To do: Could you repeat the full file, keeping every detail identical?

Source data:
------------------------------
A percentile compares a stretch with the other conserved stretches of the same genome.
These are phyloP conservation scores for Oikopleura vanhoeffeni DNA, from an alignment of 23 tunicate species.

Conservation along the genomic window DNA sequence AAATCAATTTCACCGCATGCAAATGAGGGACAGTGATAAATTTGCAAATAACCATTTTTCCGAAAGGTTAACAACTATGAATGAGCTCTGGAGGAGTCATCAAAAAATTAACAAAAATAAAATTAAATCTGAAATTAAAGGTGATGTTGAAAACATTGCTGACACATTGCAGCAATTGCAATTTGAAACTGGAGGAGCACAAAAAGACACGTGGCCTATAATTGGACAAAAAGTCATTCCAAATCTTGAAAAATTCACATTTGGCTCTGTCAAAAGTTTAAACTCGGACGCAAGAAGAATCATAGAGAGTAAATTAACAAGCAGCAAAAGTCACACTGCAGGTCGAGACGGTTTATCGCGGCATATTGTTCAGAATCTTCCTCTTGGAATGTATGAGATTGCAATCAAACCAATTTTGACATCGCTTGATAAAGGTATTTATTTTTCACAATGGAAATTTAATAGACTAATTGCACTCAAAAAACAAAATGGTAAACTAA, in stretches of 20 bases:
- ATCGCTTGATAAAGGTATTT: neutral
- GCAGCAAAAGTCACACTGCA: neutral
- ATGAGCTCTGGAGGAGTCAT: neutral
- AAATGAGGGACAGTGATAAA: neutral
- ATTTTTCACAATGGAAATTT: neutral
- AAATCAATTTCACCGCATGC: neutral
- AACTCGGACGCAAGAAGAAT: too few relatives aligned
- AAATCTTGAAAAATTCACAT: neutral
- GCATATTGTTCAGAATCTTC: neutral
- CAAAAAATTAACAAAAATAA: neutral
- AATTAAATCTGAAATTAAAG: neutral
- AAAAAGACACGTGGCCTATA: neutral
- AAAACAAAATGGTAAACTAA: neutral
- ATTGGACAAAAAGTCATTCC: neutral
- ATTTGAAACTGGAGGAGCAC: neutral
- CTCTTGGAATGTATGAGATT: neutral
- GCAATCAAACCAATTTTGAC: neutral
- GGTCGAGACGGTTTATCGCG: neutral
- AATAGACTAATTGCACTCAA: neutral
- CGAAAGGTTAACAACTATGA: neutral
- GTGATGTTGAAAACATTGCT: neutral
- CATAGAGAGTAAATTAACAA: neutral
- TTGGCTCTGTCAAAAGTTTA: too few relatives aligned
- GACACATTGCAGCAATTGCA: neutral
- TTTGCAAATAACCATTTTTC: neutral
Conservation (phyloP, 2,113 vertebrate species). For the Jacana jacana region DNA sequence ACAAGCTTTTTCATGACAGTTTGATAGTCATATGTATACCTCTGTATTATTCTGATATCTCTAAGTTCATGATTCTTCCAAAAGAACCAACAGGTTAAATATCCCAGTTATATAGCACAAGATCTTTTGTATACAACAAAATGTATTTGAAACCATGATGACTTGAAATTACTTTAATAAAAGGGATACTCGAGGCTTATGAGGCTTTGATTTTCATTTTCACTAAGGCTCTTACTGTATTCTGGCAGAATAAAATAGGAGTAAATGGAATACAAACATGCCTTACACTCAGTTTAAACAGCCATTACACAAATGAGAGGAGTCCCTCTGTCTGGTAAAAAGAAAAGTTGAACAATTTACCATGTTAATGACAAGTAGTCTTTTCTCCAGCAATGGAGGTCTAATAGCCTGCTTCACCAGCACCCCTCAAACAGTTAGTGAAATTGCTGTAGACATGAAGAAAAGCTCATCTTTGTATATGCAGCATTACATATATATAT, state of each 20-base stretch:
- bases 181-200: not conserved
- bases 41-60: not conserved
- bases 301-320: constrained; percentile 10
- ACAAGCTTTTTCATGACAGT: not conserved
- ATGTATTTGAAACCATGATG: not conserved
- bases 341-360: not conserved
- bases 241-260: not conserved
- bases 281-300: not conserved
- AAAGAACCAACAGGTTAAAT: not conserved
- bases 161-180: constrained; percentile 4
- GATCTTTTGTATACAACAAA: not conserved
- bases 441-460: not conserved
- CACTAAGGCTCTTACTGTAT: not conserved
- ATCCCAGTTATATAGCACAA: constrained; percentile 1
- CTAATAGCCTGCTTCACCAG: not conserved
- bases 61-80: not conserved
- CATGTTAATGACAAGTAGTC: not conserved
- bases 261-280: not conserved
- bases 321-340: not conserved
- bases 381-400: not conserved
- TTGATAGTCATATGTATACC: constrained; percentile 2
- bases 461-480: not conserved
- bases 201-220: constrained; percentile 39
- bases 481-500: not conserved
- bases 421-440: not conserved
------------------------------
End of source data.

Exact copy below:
A percentile compares a stretch with the other conserved stretches of the same genome.
These are phyloP conservation scores for Oikopleura vanhoeffeni DNA, from an alignment of 23 tunicate species.

Conservation along the genomic window DNA sequence AAATCAATTTCACCGCATGCAAATGAGGGACAGTGATAAATTTGCAAATAACCATTTTTCCGAAAGGTTAACAACTATGAATGAGCTCTGGAGGAGTCATCAAAAAATTAACAAAAATAAAATTAAATCTGAAATTAAAGGTGATGTTGAAAACATTGCTGACACATTGCAGCAATTGCAATTTGAAACTGGAGGAGCACAAAAAGACACGTGGCCTATAATTGGACAAAAAGTCATTCCAAATCTTGAAAAATTCACATTTGGCTCTGTCAAAAGTTTAAACTCGGACGCAAGAAGAATCATAGAGAGTAAATTAACAAGCAGCAAAAGTCACACTGCAGGTCGAGACGGTTTATCGCGGCATATTGTTCAGAATCTTCCTCTTGGAATGTATGAGATTGCAATCAAACCAATTTTGACATCGCTTGATAAAGGTATTTATTTTTCACAATGGAAATTTAATAGACTAATTGCACTCAAAAAACAAAATGGTAAACTAA, in stretches of 20 bases:
- ATCGCTTGATAAAGGTATTT: neutral
- GCAGCAAAAGTCACACTGCA: neutral
- ATGAGCTCTGGAGGAGTCAT: neutral
- AAATGAGGGACAGTGATAAA: neutral
- ATTTTTCACAATGGAAATTT: neutral
- AAATCAATTTCACCGCATGC: neutral
- AACTCGGACGCAAGAAGAAT: too few relatives aligned
- AAATCTTGAAAAATTCACAT: neutral
- GCATATTGTTCAGAATCTTC: neutral
- CAAAAAATTAACAAAAATAA: neutral
- AATTAAATCTGAAATTAAAG: neutral
- AAAAAGACACGTGGCCTATA: neutral
- AAAACAAAATGGTAAACTAA: neutral
- ATTGGACAAAAAGTCATTCC: neutral
- ATTTGAAACTGGAGGAGCAC: neutral
- CTCTTGGAATGTATGAGATT: neutral
- GCAATCAAACCAATTTTGAC: neutral
- GGTCGAGACGGTTTATCGCG: neutral
- AATAGACTAATTGCACTCAA: neutral
- CGAAAGGTTAACAACTATGA: neutral
- GTGATGTTGAAAACATTGCT: neutral
- CATAGAGAGTAAATTAACAA: neutral
- TTGGCTCTGTCAAAAGTTTA: too few relatives aligned
- GACACATTGCAGCAATTGCA: neutral
- TTTGCAAATAACCATTTTTC: neutral
Conservation (phyloP, 2,113 vertebrate species). For the Jacana jacana region DNA sequence ACAAGCTTTTTCATGACAGTTTGATAGTCATATGTATACCTCTGTATTATTCTGATATCTCTAAGTTCATGATTCTTCCAAAAGAACCAACAGGTTAAATATCCCAGTTATATAGCACAAGATCTTTTGTATACAACAAAATGTATTTGAAACCATGATGACTTGAAATTACTTTAATAAAAGGGATACTCGAGGCTTATGAGGCTTTGATTTTCATTTTCACTAAGGCTCTTACTGTATTCTGGCAGAATAAAATAGGAGTAAATGGAATACAAACATGCCTTACACTCAGTTTAAACAGCCATTACACAAATGAGAGGAGTCCCTCTGTCTGGTAAAAAGAAAAGTTGAACAATTTACCATGTTAATGACAAGTAGTCTTTTCTCCAGCAATGGAGGTCTAATAGCCTGCTTCACCAGCACCCCTCAAACAGTTAGTGAAATTGCTGTAGACATGAAGAAAAGCTCATCTTTGTATATGCAGCATTACATATATATAT, state of each 20-base stretch:
- bases 181-200: not conserved
- bases 41-60: not conserved
- bases 301-320: constrained; percentile 10
- ACAAGCTTTTTCATGACAGT: not conserved
- ATGTATTTGAAACCATGATG: not conserved
- bases 341-360: not conserved
- bases 241-260: not conserved
- bases 281-300: not conserved
- AAAGAACCAACAGGTTAAAT: not conserved
- bases 161-180: constrained; percentile 4
- GATCTTTTGTATACAACAAA: not conserved
- bases 441-460: not conserved
- CACTAAGGCTCTTACTGTAT: not conserved
- ATCCCAGTTATATAGCACAA: constrained; percentile 1
- CTAATAGCCTGCTTCACCAG: not conserved
- bases 61-80: not conserved
- CATGTTAATGACAAGTAGTC: not conserved
- bases 261-280: not conserved
- bases 321-340: not conserved
- bases 381-400: not conserved
- TTGATAGTCATATGTATACC: constrained; percentile 2
- bases 461-480: not conserved
- bases 201-220: constrained; percentile 39
- bases 481-500: not conserved
- bases 421-440: not conserved